“If you don’t know what you are ingesting, and how that impacts other people around you, you can’t make a responsible decision. Young people go to school and don’t even know where their food comes from. With this game, I am sharing that information,” said Teresa Cisneros.
Loteria: our food culture was presented at Countdown 2030’s East End sessions

The success of the East End workshops underlines the importance of finding new ways to engage people, beyond the traditional books and research papers. Nat Mady of Cordwainers Grow, who held a session of local tea tasting at the events, believes that engagement can only happen through experience:

“There is a lot of teaching in schools, and a lot of teaching people the right way to do things. But most often the reason why we care about our environment is because we had the chance to be in direct contact with nature. Children need to create those values themselves.”
Nat Mady during her tea tasting session at Countdown 2030

One of the advantages of community-based projects is the ability to shape these experiences, and hopefully influence behaviours for the better. If successful, outcomes can be replicated in other places at a lower cost, and with a greater likelihood of success.

“If it comes from below, it has a much greater capacity to be spread and replicated at that level, and from a level that has a lot of impact on the ground,” said Nat Mady.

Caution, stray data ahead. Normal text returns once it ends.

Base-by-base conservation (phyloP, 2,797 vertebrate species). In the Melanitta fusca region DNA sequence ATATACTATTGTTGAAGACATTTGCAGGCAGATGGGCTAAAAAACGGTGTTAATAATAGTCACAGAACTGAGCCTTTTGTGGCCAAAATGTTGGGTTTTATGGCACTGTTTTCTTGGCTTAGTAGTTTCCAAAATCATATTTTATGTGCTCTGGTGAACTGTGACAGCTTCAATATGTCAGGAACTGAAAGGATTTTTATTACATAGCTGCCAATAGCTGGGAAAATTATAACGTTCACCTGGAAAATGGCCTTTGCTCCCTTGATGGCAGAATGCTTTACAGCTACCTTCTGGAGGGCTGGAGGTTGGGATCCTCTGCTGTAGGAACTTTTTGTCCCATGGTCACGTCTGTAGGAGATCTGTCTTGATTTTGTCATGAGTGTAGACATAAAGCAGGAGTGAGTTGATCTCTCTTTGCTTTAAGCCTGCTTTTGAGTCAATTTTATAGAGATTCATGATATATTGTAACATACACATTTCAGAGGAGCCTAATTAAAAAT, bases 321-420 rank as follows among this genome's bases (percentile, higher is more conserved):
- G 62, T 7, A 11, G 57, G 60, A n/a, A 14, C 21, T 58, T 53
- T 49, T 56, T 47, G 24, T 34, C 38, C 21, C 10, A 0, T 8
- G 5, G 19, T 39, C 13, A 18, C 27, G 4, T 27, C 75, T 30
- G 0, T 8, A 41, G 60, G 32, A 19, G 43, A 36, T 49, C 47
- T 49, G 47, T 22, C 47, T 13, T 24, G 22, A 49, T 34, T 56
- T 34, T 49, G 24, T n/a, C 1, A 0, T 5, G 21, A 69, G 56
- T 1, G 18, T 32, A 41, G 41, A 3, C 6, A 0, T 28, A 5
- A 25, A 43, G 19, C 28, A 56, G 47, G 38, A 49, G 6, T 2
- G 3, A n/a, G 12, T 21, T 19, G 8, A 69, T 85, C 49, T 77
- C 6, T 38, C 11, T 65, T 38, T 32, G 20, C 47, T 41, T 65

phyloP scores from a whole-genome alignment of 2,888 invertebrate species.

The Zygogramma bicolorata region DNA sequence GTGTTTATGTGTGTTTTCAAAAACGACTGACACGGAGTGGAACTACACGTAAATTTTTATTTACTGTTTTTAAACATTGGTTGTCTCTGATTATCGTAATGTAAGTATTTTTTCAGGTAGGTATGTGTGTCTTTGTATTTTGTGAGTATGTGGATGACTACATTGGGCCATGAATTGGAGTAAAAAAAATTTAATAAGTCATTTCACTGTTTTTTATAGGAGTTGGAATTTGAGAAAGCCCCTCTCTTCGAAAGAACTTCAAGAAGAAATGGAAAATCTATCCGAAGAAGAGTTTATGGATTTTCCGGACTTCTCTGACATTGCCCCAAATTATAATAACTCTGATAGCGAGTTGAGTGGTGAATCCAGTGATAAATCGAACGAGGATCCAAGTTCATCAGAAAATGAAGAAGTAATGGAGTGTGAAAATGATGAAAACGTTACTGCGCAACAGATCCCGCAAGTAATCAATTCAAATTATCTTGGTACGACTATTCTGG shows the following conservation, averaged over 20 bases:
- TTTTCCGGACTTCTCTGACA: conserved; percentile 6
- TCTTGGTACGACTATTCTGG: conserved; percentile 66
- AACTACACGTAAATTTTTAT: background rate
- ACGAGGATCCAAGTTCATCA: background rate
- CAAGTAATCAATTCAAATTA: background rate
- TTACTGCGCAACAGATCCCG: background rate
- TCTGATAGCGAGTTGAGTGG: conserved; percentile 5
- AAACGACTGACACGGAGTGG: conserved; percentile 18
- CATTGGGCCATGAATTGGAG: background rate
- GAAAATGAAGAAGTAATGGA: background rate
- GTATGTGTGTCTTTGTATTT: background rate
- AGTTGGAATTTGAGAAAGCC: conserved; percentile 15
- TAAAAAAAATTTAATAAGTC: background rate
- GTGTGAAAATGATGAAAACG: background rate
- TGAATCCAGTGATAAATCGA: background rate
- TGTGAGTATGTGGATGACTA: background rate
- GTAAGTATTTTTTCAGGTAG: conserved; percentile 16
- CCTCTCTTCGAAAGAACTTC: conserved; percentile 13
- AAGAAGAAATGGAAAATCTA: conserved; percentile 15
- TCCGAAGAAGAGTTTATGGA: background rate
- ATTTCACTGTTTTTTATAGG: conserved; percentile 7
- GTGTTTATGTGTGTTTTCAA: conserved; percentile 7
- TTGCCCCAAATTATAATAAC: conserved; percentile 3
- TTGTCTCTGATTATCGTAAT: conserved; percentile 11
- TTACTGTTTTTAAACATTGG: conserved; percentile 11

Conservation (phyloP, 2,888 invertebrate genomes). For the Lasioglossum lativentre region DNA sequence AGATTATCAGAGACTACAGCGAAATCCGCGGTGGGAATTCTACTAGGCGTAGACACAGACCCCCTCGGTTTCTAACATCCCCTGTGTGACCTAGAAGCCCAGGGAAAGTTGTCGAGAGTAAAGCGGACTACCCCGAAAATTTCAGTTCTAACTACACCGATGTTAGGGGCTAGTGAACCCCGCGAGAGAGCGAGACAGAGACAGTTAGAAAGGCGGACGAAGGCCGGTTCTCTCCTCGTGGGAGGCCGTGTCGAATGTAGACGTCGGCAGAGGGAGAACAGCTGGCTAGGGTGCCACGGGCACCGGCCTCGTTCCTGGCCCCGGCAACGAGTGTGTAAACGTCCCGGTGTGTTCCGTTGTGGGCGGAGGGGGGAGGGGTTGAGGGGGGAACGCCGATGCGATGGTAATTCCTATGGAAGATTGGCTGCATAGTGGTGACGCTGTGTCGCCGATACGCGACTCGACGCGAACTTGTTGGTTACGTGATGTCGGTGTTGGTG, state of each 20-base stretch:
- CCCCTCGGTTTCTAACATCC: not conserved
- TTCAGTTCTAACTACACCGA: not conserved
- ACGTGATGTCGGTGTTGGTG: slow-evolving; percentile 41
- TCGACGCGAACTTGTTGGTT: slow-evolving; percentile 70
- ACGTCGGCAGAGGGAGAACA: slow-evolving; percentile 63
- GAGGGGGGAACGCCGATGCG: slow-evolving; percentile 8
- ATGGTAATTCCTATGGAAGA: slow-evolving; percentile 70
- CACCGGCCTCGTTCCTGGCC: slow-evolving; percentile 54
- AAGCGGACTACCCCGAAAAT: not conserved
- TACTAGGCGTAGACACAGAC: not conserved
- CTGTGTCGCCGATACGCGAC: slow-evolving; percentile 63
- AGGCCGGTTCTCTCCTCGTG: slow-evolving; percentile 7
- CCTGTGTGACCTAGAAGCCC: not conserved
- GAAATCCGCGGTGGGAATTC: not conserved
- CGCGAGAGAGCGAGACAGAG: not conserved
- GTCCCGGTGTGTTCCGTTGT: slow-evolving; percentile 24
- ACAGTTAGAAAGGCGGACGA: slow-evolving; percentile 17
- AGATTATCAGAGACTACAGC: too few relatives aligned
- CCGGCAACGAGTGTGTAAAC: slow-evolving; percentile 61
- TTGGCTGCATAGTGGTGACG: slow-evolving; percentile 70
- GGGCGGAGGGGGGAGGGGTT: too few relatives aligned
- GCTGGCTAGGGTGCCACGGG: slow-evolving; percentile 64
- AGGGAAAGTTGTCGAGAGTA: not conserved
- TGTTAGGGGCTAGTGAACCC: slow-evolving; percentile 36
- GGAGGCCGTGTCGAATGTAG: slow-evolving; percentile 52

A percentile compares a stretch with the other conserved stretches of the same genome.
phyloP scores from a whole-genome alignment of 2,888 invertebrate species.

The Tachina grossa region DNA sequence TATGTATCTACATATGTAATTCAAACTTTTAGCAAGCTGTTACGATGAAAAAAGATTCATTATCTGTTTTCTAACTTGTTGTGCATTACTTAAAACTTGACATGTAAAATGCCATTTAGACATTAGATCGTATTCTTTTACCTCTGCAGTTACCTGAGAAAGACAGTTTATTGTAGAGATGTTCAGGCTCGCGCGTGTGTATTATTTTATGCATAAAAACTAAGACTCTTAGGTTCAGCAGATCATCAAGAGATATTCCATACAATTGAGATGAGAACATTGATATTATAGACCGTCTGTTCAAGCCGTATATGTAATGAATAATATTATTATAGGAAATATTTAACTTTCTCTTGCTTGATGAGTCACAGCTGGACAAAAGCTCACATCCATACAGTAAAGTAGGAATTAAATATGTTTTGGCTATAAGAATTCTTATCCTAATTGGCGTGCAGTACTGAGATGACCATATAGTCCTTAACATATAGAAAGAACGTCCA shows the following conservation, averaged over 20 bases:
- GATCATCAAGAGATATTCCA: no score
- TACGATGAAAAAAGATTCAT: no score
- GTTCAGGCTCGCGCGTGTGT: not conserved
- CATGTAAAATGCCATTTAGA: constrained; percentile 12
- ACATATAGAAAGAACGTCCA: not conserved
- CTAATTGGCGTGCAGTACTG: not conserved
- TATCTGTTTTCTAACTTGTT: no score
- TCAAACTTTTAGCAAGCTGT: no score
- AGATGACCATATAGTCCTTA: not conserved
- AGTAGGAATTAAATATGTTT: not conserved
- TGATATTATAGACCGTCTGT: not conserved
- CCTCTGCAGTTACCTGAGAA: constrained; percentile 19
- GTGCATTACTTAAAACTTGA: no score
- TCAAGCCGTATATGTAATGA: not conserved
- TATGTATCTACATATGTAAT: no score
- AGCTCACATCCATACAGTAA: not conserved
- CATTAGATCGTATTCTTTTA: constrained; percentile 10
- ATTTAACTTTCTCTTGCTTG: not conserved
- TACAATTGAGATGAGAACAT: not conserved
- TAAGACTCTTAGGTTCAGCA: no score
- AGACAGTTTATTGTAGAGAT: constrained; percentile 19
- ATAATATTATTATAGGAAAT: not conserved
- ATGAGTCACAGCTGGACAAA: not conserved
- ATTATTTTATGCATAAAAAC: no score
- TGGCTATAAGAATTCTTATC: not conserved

As an organisation aiming to challenge perceptions and behaviours, Lensational is equally convinced of the importance of using participatory approaches and locally-tailored interventions to create meaningful impact. Whilst local projects are arguably limited in scope, the skills and knowledge exchanged during these projects are likely to have a lasting impact on the community in which they take place and beyond.

In the case of Lensational’s workshops, the women we have worked with have used the skills and knowledge gained during workshops to teach others around them, thus multiplying the impact. Furthermore, the sustainability of the initiatives depends upon individual ownership and agency.

“I believe in the power of knowledge. Once acquired, it can’t be stolen,” says Sinna Hermanto, domestic helper in Hong Kong and Lensational student (see her photography profile on Lensational’s photo platform).

In order to successfully work towards the high-level and overarching goals of the SDGs, community-based projects must be incorporated. Innovative and creative initiatives can engage individuals, draw upon their knowledge and help to challenge perceptions and behaviours from the bottom up.

As a social enterprise with a mission to empower women through photography, Lensational works in a variety of cities and countries such as Hong Kong, India, Pakistan, Myanmar, Bhutan and others. Check out the photo galleries of the various training workshops on Lensational’s photo platform where a selection of photos are available for purchase. Find out more about Lensational, and contact us in case of questions.